select the most relevant factors for prediction. To avoid rule ex-
plosion, the k-means clustering algorithm is employed to group
the data into a number of clusters and one fuzzy rule is generated
for each cluster. As an additional benefit, the fuzzy membership
function can be determined automatically using the mean and
variance of the data in each cluster. The parameters in the con-
sequences of the TSK rules are optimized using the SA. A KNN
sliding window is applied to retrieve the similar patterns in the
historical data and further adjust the forecasted value from the
TSK model.
The proposed model is compared with the BNP, TSK, MRM,
and GAWM for stock price prediction. Simulation results show
that the TSK model with wavelet-based preprocessing greatly
outperforms the other three models. To the best of knowledge,
the combination of the TSK fuzzy model with wavelet-based
preprocessing is new for stock price forecasting. Due to its very
promising performance, we are going to apply the system for
real-time daily trading.
In the future, a different TSK fuzzy model, such as a nonlinear
model using NNs as a consequence, can be further applied in a
more complex time series problem. In addition, more advanced
pattern matching algorithm can be embedded in the system to
retrieve significant patterns from the historic stock data for com-
parison with the current trend of the data. As a result, intelligent
trading signals instead of stock price can be identified.
R
EFERENCES
[1] A. Abraham, N. Baikunth, and P. K. Mahanti, “Hybrid intelligent systems
for stock market analysis,” in Lecture Notes Computer Science, London,
U.K.: Springer-Verlag, vol. 2074, pp. 337–345, 2001.
[2] A. Abraham, N. S. Philip, and P. Saratchandran, “Modeling chaotic be-
havior of stock indices using intelligent paradigms,” Neural, Parallel Sci.
Comput., vol. 11, pp. 143–160, 2003.
[3] F. Abramovich, P. Besbeas, and T. Sapatinas, “Empirical Bayes approach
to block wavelet function estimation,” Comput. Statist. Data Anal.,
vol. 39, no. 4, 28, pp. 435–451, 2002.
[4] Y. S. Abu-Mostafa and A. F. Atiya, “Introduction to financial forecasting,”
Appl. Intell., vol. 6, pp. 205–213, 1996.
[5] M. Aiken and M. Bsat, “Forecasting market trends with neural networks,”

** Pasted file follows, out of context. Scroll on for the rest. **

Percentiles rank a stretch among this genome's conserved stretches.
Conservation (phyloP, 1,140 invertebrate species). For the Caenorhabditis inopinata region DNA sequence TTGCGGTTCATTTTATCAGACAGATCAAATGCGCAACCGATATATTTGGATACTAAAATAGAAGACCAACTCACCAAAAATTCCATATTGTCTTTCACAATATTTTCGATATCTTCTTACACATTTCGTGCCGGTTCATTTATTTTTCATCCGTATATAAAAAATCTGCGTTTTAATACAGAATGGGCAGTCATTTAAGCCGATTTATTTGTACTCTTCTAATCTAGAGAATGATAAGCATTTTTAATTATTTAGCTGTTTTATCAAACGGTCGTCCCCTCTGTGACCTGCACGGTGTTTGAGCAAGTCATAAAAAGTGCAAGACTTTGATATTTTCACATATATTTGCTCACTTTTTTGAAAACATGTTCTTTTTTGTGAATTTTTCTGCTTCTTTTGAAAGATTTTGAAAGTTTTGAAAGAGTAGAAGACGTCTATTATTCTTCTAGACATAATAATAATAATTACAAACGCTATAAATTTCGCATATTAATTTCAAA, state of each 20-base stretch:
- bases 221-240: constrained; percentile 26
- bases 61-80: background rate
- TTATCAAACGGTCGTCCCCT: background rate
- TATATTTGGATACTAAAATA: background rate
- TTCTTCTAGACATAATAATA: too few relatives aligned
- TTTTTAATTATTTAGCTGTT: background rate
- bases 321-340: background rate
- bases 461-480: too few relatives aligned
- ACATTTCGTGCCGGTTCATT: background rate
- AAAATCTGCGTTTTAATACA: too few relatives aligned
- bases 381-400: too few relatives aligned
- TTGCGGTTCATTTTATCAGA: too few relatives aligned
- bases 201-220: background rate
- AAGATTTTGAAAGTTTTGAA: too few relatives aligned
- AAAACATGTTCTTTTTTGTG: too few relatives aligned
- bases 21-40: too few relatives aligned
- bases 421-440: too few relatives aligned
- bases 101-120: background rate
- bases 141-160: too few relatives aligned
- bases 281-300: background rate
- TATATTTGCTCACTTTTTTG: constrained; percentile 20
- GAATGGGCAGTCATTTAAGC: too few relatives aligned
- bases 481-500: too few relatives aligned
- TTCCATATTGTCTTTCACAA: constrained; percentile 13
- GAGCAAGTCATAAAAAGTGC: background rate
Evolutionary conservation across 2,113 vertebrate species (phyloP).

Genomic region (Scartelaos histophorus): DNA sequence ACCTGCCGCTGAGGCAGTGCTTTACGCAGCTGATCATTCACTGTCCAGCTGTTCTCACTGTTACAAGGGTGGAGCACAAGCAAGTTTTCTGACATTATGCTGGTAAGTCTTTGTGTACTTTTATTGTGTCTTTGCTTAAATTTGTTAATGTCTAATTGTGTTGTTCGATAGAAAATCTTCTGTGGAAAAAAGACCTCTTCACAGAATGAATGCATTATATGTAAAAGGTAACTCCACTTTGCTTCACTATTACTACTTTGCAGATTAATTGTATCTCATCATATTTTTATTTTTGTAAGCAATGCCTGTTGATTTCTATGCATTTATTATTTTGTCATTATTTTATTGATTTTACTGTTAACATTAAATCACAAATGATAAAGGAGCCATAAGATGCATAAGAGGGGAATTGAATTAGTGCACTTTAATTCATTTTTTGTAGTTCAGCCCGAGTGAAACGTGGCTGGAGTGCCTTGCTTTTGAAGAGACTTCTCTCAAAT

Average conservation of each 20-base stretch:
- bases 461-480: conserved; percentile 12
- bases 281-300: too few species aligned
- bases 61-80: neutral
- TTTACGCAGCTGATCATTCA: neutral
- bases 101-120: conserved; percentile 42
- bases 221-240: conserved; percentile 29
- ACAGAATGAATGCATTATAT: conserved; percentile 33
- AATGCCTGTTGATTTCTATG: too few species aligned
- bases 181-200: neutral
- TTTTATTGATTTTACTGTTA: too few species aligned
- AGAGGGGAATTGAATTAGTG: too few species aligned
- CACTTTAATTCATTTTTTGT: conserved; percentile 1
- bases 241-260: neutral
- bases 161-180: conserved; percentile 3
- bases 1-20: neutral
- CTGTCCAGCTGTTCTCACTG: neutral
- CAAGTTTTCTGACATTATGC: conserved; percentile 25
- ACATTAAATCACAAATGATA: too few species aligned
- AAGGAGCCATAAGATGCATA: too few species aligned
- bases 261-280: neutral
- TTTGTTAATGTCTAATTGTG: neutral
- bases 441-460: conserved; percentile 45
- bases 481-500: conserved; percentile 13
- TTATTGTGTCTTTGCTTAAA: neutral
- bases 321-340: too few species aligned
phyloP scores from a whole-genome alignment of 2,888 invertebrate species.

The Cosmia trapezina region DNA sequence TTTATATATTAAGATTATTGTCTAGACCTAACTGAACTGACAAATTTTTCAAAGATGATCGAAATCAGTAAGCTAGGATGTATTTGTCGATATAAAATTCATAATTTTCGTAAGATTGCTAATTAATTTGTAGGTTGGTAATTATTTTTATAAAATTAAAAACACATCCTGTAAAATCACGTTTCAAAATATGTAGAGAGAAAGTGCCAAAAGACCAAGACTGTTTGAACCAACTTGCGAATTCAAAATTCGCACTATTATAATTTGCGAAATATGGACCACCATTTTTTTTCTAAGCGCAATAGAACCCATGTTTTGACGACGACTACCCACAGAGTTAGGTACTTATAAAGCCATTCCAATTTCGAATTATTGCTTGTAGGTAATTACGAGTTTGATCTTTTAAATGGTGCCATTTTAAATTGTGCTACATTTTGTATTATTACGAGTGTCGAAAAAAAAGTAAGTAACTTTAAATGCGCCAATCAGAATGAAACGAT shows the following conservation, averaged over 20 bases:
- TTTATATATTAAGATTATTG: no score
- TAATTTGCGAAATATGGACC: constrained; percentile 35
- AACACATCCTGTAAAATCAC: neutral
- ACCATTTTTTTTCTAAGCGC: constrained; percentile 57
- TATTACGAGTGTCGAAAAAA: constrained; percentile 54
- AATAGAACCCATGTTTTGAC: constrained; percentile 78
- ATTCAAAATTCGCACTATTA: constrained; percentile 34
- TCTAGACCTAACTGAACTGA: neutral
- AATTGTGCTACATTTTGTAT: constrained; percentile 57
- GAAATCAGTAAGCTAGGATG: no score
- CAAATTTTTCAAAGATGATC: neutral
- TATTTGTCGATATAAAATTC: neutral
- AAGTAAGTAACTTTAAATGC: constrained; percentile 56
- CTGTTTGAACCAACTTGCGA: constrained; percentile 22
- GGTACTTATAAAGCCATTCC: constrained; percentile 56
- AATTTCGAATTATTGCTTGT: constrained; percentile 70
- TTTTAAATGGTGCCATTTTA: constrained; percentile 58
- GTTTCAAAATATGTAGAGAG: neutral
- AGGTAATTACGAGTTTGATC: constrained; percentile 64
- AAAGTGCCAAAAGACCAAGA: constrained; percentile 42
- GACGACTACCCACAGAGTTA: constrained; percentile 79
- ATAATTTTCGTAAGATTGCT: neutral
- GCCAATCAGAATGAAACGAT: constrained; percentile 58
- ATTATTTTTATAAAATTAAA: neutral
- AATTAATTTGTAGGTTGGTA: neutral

Inf. Syst. Manag., vol. 16, no. 4, pp. 42–48, 1994.
[6] V. Alarcon-Aquino and J. A. Barria, “Multi resolution FIR neural-network-
based learning algorithm applied to network traffic prediction,” IEEE
Trans. Syst., Man Cybern., Part C: Appl. Rev., vol. 36, no. 2, pp. 208–209,
Mar. 2006.
[7] A. Aussem and F. Murtagh, “Combining neural network forecasts on
wavelet-transformed time series,” Connection Sci., vol. 9, pp. 113–122,
Mar. 1997.
[8] M. Austin and C. Looney, “Security market timing using neural network
models,” New Rev. Appl. Expert Syst., vol. 3, pp. 3–14, 1997.
[9] N. Baba, N. Inoue, and H. Asakawa, “Utilization of neural networks &
GAs for constructing reliable decision support systems to deal stocks,” in
Proc. IEEE-INNS-ENNS Int. Joint Conf. Neural Netw. (IJCNN’00),vol.5,
Jul., pp. 5111–5116.
[10] D. Brownstone, “Using percentage accuracy to measure neural network
predictions in stock market movements,” Neurocomputing, vol. 10,
pp. 237–250, 1996.
[11] P. C. Chang and T. W. Liao, “Combing SOM and fuzzy rule base for
flow time prediction in semiconductor manufacturing factory,” Appl. Soft
Comput., vol. 6, no. 2, pp. 198–206, 2006a.
[12] P. C. Chang and Y. W. Wang, “Fuzzy delphi and back-propagation model
for sales forecasting in PCB industry,” Expert Syst. Appl., vol. 30, no. 4,
pp. 715–726, 2006b.
[13] P. C. Chang, C. H. Liu, and Y. W. Wang, “A hybrid model by clustering and
evolving fuzzy rules for sale forecasting in printed circuit board industry,”
Decision Support Syst., vol. 42, no. 3, pp. 1715–1729, 2006.
[14] P. C. Chang, Y. W. Wang, and W. N. Yang, “An investigation of the hybrid
forecasting models for stock price variation in Taiwan,” J. Chin. Inst. Ind.
Eng., vol. 21, no. 4, pp. 358–368, 2004.
[15] M. Y. Chen and D. A. Linkens, “Rule-base self-generation and simplifica-
tion for data-driven fuzzy models,” Fuzzy Sets Syst., vol. 142, pp. 243–265,